Swansea City songs and chants: a brief history

The very first known Swansea song was the “Swans” War Song from 1913, which was discovered in an obscure sporting magazine in Swansea Library. It was quite wordy and it’s not clear whether it caught on.

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The original text of the Swans War Song, 1913 (courtesy Swansea Library)

Between the wars, however, Swansea fans certainly sang.  Their repertoire was mostly army songs learned during the First World War, Welsh hymns and music hall songs (the equivalent of today’s pop). Occasionally, the words would be changed to celebrate the Swans. Most notably, in celebration of the forward Jack Fowler, “Chick, Chick, Chick Chicken, lay a little egg for me” was changed to

Fow, Fow, Fow Fowler, score a little a goal for me
We haven’t had goal since last time
And now it’s hald-past three

One popular music hall song amongst Swansea fans in the 1920s was “I’m forever Blowing Bubbles”. There have been suggestions that West Ham United picked up its now iconic song from the Swans but this seems unlikely given the tune’s popularity across Britain.

It was not until the later 1960s that crowds across Britain began to sing what would be recognised today as football chants. This was an evolution of the new fashion for pop music, with its simple harmonies and repetitive words.

These chants developed into a key part of Swansea City fan culture in the 1970s. By then the club was struggling on the pitch and crowds had dipped dramatically. Older men, in particular, had begun to stay away, leaving younger fans to define the atmosphere in ways they liked. Songs and chants became cruder, with swearing and declarations of dislike and even violence towards rivals Cardiff City and to England in general. This continued into the 1980s and 90s and provided a sound track to the hooliganism of the era.

Many were adaptations of songs and chants used by clubs across the UK. The tunes and lyrics were simple and their popularity ebbed and flowed across the seasons.

The club was keen to encourage Swans songs too and in 1972 even held a competition to find a new one.

1972-07-22    -2   Burnley (friendly) Wite a Club Song Swansea City FC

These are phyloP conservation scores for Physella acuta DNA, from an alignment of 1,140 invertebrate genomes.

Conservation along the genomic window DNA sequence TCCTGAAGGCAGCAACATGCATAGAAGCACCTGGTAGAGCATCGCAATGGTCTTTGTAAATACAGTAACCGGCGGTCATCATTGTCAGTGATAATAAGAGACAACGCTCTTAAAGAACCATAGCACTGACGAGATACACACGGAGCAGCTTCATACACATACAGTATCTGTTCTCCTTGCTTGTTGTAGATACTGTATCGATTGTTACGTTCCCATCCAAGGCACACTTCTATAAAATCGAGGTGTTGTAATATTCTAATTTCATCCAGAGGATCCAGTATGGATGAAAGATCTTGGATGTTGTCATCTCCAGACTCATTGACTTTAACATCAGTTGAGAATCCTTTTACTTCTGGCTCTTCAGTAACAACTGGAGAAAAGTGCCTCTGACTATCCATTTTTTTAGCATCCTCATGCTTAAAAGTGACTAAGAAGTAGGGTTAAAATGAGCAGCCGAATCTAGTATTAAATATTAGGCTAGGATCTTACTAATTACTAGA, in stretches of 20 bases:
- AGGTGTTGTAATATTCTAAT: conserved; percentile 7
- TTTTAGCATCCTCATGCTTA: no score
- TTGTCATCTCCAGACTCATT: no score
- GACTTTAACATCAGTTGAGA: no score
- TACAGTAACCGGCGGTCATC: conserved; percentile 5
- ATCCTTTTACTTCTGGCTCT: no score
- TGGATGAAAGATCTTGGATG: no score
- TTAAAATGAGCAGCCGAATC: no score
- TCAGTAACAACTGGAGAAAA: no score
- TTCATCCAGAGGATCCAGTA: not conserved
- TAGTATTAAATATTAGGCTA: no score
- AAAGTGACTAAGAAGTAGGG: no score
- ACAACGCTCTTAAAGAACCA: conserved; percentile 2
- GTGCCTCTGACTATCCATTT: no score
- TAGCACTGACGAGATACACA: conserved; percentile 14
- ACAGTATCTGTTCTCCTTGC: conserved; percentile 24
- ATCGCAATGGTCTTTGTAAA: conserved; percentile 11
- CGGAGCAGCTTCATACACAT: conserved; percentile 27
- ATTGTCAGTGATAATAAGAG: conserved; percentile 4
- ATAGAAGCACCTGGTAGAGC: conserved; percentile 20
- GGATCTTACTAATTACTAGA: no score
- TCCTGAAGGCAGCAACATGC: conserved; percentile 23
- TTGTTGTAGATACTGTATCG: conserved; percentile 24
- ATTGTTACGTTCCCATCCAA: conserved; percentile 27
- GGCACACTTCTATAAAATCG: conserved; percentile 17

The most important and original Swans song is ‘Swansea City’ by  Roger Evans. It was released in 1979 as his first single and features some of the players on backing vocals. It quickly became a cult song, adopted and sung by the fans at every game.  The verses tell the story of the Swans playing Spurs in the League Cup in 1978, while the chorus celebrates the Vetch Field ‘way down by the sea’. Even in the new Swans’ new home, the song remains a key part of what supporting the Swans is all about. The B Side was the Ballad of Swansea Jack.

You can listen to memories of the song being written, created and performed here.

Listen to the Swansea City song being sung at Wembley 2011

At the Vetch not every part of the ground sang.  In later years, the North Bank, which held over 5,000 of the ground’s 12,000 capacity, was the focus of the most noise. In terms of what songs are sung, the North Bank could be loosely divided into three sections:

Subject of songs/chants on the North Bank

East end Middle section West end
Pro-Swansea Pro-Swansea
anti-English (occasional)
anti-Cardiff (occasional)

Of course, these sections were not neatly defined and blurred into one another, particularly at the better-attended matches where space was limited. Nonetheless, any regular of the North Bank (or indeed anywhere within the Vetch) would have recognised these divisions and consciously chosen where they stood on the terrace in accordance with how comfortable they felt with the songs and chants that would surround them. The west end of the North Bank was significant in that it was the part of the ground nearest the away stand and thus the best location to taunt visiting fans.

You can listen to some songs from the last few years here. If you are a Cardiff City fan or uncomfortable with bad language you may be offended.

After the Swans moved to the Liberty in 2005, the fans who had once stood on the North Bank were dispersed around the ground, although many tried to congregate in the north-east corner, a spot again important for its proximity to the away end. This dispersal, along with the subduing effects of sitting down, meant less obvious singing than had been the case at the Vetch.

The change of grounds also saw a rise in the number of women and families at games and the general match-day atmosphere became less hostile. One product of this was the emergence of the chorus of Max Boyce’s “Hymns and Arias” as the most popular Swansea song. Originally part of Welsh rugby culture in the 1970s, the song was certainly not unknown at the Vetch but its catchy melody and inoffensive lyrics gave it a new potency at the Liberty where it appealed to everyone rather than just the fans for whom offensive songs were all part of the fun of football.

The old songs were not forgotten, however, and they continue to define the experience of a Swans away game, where their defiance seems more in keeping with the experience of being in a minority on ‘foreign turf’.

Listen to Swansea City chants and songs

Swansea fans have also been prompted to make their own pop songs. Here you can listen to Swansea City by Teen anthems

There are many more recordings at the excellent https://www.fanchants.com/football-team/swansea_city/ 

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